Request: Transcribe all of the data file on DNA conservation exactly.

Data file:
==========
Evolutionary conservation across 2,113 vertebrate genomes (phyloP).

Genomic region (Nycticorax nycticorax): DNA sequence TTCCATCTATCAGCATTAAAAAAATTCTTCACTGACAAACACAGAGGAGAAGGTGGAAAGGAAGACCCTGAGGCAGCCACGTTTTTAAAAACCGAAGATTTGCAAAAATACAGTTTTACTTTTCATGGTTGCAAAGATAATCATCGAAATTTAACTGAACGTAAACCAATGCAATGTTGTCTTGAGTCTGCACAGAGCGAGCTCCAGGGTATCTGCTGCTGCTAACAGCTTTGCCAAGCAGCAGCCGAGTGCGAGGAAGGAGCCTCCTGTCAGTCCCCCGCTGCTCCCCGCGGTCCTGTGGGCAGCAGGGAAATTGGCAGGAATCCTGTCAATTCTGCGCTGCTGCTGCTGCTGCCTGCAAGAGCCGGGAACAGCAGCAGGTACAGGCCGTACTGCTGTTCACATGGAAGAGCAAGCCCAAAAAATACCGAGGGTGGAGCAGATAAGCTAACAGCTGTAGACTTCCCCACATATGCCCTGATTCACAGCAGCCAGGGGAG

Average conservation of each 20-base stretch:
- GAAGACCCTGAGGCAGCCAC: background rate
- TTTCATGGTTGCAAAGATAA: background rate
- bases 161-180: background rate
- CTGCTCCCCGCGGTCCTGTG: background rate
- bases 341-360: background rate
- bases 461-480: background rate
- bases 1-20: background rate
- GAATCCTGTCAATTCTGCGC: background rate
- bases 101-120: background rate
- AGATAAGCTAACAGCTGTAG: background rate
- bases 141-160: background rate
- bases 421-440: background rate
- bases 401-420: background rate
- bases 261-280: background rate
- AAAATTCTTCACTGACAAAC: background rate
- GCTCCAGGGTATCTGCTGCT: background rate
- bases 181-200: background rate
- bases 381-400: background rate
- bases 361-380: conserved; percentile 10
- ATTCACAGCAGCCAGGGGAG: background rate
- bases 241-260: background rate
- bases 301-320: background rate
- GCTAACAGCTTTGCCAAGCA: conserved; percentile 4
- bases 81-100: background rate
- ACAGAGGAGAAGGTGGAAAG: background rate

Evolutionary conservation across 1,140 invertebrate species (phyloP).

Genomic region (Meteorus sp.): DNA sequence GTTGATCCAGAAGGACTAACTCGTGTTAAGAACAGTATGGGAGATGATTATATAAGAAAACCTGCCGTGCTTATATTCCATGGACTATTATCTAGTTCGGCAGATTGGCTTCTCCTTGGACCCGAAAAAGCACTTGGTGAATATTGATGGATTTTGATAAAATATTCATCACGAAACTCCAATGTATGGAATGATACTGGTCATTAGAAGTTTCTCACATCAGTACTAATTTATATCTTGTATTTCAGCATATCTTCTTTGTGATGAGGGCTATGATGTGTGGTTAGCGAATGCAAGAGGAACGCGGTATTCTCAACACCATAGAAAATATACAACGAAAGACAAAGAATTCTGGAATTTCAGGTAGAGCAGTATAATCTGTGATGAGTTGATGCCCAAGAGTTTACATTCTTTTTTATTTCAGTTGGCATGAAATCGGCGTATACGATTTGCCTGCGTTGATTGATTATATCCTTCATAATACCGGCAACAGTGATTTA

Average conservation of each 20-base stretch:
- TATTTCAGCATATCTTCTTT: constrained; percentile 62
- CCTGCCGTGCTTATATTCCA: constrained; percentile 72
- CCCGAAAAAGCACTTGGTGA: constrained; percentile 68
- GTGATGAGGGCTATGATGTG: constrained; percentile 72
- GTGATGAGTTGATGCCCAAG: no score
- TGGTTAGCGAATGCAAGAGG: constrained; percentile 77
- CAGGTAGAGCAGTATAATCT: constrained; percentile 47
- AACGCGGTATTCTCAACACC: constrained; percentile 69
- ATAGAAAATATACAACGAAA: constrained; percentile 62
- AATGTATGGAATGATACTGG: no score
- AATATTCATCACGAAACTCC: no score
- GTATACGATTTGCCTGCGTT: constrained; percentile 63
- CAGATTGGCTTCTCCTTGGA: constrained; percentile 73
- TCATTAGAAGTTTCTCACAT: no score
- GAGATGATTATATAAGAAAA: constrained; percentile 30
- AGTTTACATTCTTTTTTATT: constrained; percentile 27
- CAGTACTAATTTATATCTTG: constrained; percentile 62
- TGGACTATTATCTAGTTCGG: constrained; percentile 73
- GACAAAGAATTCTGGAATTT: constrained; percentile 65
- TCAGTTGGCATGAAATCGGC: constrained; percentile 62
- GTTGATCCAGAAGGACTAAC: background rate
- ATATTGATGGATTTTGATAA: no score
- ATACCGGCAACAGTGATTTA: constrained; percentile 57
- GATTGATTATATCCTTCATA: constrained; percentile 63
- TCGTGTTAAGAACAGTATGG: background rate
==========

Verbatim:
Evolutionary conservation across 2,113 vertebrate genomes (phyloP).

Genomic region (Nycticorax nycticorax): DNA sequence TTCCATCTATCAGCATTAAAAAAATTCTTCACTGACAAACACAGAGGAGAAGGTGGAAAGGAAGACCCTGAGGCAGCCACGTTTTTAAAAACCGAAGATTTGCAAAAATACAGTTTTACTTTTCATGGTTGCAAAGATAATCATCGAAATTTAACTGAACGTAAACCAATGCAATGTTGTCTTGAGTCTGCACAGAGCGAGCTCCAGGGTATCTGCTGCTGCTAACAGCTTTGCCAAGCAGCAGCCGAGTGCGAGGAAGGAGCCTCCTGTCAGTCCCCCGCTGCTCCCCGCGGTCCTGTGGGCAGCAGGGAAATTGGCAGGAATCCTGTCAATTCTGCGCTGCTGCTGCTGCTGCCTGCAAGAGCCGGGAACAGCAGCAGGTACAGGCCGTACTGCTGTTCACATGGAAGAGCAAGCCCAAAAAATACCGAGGGTGGAGCAGATAAGCTAACAGCTGTAGACTTCCCCACATATGCCCTGATTCACAGCAGCCAGGGGAG

Average conservation of each 20-base stretch:
- GAAGACCCTGAGGCAGCCAC: background rate
- TTTCATGGTTGCAAAGATAA: background rate
- bases 161-180: background rate
- CTGCTCCCCGCGGTCCTGTG: background rate
- bases 341-360: background rate
- bases 461-480: background rate
- bases 1-20: background rate
- GAATCCTGTCAATTCTGCGC: background rate
- bases 101-120: background rate
- AGATAAGCTAACAGCTGTAG: background rate
- bases 141-160: background rate
- bases 421-440: background rate
- bases 401-420: background rate
- bases 261-280: background rate
- AAAATTCTTCACTGACAAAC: background rate
- GCTCCAGGGTATCTGCTGCT: background rate
- bases 181-200: background rate
- bases 381-400: background rate
- bases 361-380: conserved; percentile 10
- ATTCACAGCAGCCAGGGGAG: background rate
- bases 241-260: background rate
- bases 301-320: background rate
- GCTAACAGCTTTGCCAAGCA: conserved; percentile 4
- bases 81-100: background rate
- ACAGAGGAGAAGGTGGAAAG: background rate

Evolutionary conservation across 1,140 invertebrate species (phyloP).

Genomic region (Meteorus sp.): DNA sequence GTTGATCCAGAAGGACTAACTCGTGTTAAGAACAGTATGGGAGATGATTATATAAGAAAACCTGCCGTGCTTATATTCCATGGACTATTATCTAGTTCGGCAGATTGGCTTCTCCTTGGACCCGAAAAAGCACTTGGTGAATATTGATGGATTTTGATAAAATATTCATCACGAAACTCCAATGTATGGAATGATACTGGTCATTAGAAGTTTCTCACATCAGTACTAATTTATATCTTGTATTTCAGCATATCTTCTTTGTGATGAGGGCTATGATGTGTGGTTAGCGAATGCAAGAGGAACGCGGTATTCTCAACACCATAGAAAATATACAACGAAAGACAAAGAATTCTGGAATTTCAGGTAGAGCAGTATAATCTGTGATGAGTTGATGCCCAAGAGTTTACATTCTTTTTTATTTCAGTTGGCATGAAATCGGCGTATACGATTTGCCTGCGTTGATTGATTATATCCTTCATAATACCGGCAACAGTGATTTA

Average conservation of each 20-base stretch:
- TATTTCAGCATATCTTCTTT: constrained; percentile 62
- CCTGCCGTGCTTATATTCCA: constrained; percentile 72
- CCCGAAAAAGCACTTGGTGA: constrained; percentile 68
- GTGATGAGGGCTATGATGTG: constrained; percentile 72
- GTGATGAGTTGATGCCCAAG: no score
- TGGTTAGCGAATGCAAGAGG: constrained; percentile 77
- CAGGTAGAGCAGTATAATCT: constrained; percentile 47
- AACGCGGTATTCTCAACACC: constrained; percentile 69
- ATAGAAAATATACAACGAAA: constrained; percentile 62
- AATGTATGGAATGATACTGG: no score
- AATATTCATCACGAAACTCC: no score
- GTATACGATTTGCCTGCGTT: constrained; percentile 63
- CAGATTGGCTTCTCCTTGGA: constrained; percentile 73
- TCATTAGAAGTTTCTCACAT: no score
- GAGATGATTATATAAGAAAA: constrained; percentile 30
- AGTTTACATTCTTTTTTATT: constrained; percentile 27
- CAGTACTAATTTATATCTTG: constrained; percentile 62
- TGGACTATTATCTAGTTCGG: constrained; percentile 73
- GACAAAGAATTCTGGAATTT: constrained; percentile 65
- TCAGTTGGCATGAAATCGGC: constrained; percentile 62
- GTTGATCCAGAAGGACTAAC: background rate
- ATATTGATGGATTTTGATAA: no score
- ATACCGGCAACAGTGATTTA: constrained; percentile 57
- GATTGATTATATCCTTCATA: constrained; percentile 63
- TCGTGTTAAGAACAGTATGG: background rate